Newspaper headlines: Huawei leak probe and Sri Lanka warning
Many of the papers lead on reports about the leaking of discussions at the National Security Council about Chinese telecoms firm Huawei.
"Ultimatum to Ministers in Huawei leak investigation" is The Guardian's front page headline.
It reports that Cabinet Secretary Sir Mark Sedwill has written to all cabinet members who attended the National Security Council, calling for them to "come clean".
The 'i' leads on calls for a police investigation, claiming the PM is under pressure because of the "shocking" breach of protocol.
The Daily Telegraph - which first carried the story at the centre of the row - reports what it describes as senior lawyers and MPs warning that Sir Mark's inquiry shouldn't be allowed to become an attack on press freedom, as publishing the leak had been in the public interest.
Who said what and to to whom is also a key question posed by The Daily Mail's front page.
But in this instance, its in relation to the ongoing row between Sir Mo Farah and the Ethiopian athlete Haile Gebrselassie over what happened when Sir Mo was staying at the distance-runner's hotel in Addis ababa.
The Daily Mail reports that a brawl erupted after Sir Mo accused other athletes of "spying" on his training regime, though it conceded "Sir Mo insists he didn't start it".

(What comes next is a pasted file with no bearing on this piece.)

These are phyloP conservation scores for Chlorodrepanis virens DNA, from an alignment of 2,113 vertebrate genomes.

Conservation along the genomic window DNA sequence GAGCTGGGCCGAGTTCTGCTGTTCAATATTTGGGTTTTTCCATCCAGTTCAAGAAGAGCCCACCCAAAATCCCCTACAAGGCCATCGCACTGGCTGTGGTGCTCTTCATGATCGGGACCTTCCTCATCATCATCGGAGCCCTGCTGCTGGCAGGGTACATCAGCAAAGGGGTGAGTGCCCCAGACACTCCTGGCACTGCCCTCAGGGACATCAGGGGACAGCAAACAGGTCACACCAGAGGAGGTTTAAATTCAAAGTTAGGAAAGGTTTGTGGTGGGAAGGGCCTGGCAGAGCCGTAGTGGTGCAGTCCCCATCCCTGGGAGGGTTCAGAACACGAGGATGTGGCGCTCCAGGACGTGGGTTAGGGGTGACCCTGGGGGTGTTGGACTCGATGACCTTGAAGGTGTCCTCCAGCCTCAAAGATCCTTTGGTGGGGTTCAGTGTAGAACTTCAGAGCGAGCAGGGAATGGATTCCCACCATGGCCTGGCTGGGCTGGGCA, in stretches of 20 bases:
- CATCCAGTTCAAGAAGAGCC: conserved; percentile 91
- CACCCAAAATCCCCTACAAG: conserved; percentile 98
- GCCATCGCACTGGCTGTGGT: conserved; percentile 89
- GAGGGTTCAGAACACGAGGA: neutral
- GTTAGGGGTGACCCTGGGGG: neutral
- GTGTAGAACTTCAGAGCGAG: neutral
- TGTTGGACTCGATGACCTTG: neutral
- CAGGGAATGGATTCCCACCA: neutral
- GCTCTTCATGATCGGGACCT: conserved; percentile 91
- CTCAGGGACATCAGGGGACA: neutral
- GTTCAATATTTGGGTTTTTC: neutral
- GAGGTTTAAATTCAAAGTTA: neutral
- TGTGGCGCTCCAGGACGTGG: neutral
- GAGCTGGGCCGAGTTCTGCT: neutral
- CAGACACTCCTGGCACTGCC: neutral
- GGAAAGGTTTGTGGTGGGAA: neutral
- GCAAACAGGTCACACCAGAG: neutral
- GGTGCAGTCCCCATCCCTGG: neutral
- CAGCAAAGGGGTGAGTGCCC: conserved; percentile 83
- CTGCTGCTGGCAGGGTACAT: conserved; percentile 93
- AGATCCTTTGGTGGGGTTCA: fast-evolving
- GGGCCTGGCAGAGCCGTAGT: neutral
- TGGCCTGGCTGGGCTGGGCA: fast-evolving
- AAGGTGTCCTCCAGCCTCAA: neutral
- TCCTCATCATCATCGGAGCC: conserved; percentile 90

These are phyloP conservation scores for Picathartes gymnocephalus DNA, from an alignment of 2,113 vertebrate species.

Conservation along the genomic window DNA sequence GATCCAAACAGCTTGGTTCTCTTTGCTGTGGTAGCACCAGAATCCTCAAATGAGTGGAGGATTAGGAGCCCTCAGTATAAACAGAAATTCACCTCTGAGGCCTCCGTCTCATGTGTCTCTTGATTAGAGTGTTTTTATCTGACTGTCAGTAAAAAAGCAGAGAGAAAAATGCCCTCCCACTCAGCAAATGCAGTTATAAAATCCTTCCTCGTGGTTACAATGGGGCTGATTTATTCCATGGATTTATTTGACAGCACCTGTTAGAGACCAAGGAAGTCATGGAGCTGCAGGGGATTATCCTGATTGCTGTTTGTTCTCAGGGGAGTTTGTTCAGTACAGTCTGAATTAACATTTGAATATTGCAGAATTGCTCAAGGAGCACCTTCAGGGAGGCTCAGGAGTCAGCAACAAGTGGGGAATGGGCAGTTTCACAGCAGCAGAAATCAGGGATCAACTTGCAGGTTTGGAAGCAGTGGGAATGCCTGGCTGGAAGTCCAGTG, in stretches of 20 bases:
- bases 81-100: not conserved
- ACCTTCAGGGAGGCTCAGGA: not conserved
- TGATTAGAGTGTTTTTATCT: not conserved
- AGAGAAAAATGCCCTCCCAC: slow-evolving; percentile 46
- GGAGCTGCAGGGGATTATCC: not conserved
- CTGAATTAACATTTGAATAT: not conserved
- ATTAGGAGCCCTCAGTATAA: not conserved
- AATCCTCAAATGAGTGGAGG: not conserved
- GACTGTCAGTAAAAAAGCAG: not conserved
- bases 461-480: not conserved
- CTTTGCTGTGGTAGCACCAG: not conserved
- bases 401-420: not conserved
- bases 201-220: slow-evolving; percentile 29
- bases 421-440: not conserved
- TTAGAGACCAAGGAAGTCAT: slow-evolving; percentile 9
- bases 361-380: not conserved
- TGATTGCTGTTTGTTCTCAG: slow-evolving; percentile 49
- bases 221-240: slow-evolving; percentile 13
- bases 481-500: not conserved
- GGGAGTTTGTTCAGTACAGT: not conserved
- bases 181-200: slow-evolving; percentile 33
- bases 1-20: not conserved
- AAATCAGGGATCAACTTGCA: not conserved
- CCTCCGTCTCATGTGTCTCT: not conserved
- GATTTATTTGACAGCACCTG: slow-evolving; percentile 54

The Times reports what it describes as a "fight-back" by Independent School Heads on two fronts: a threat from labour to impose VAT on private school fees to fund free school meals, and mounting criticism over whether their schools do enough to merit their continued charitable status.
The paper headlines the claim of an annual report for the Independent Schools Council that "Fee-paying schools save the taxpayer £20bn a year".
The calculation is based, according to the ISC, on what would be needed to place fee-paying pupils in state schools - and on the provision of employment, community facilities and tax contributions by the independent sector.
"No MMR Jab, No School" is The Mirror's headline, as it sums up a warning from the health secretary that he won't rule out banning any children who aren't vaccinated for measles from going to school.
Matt Hancock was speaking as fresh concerns emerged about a drop in vaccination uptake, but the General Secretary of the Association of School and College Leaders, Geoff Barton, told The Telegraph that sending six-year-olds home, when there were already concerns about non-attendance rates, was a "non-starter".
The front page of the Daily Express reports on the case of a mother who, it says, is being forced to battle in court over the parental rights of her ex-husband.
"End This Sickening Injustice" is the paper's appeal, as it explains that the man - a convicted paedophile who's serving a 10-year jail sentence for abusing his children - has stopped her from selling the home where the abuse took place and prevented the children from changing their surnames.
The woman's case is being championed by the MP Tonia Antoniazzi, who describes the situation as "absolutely inhumane".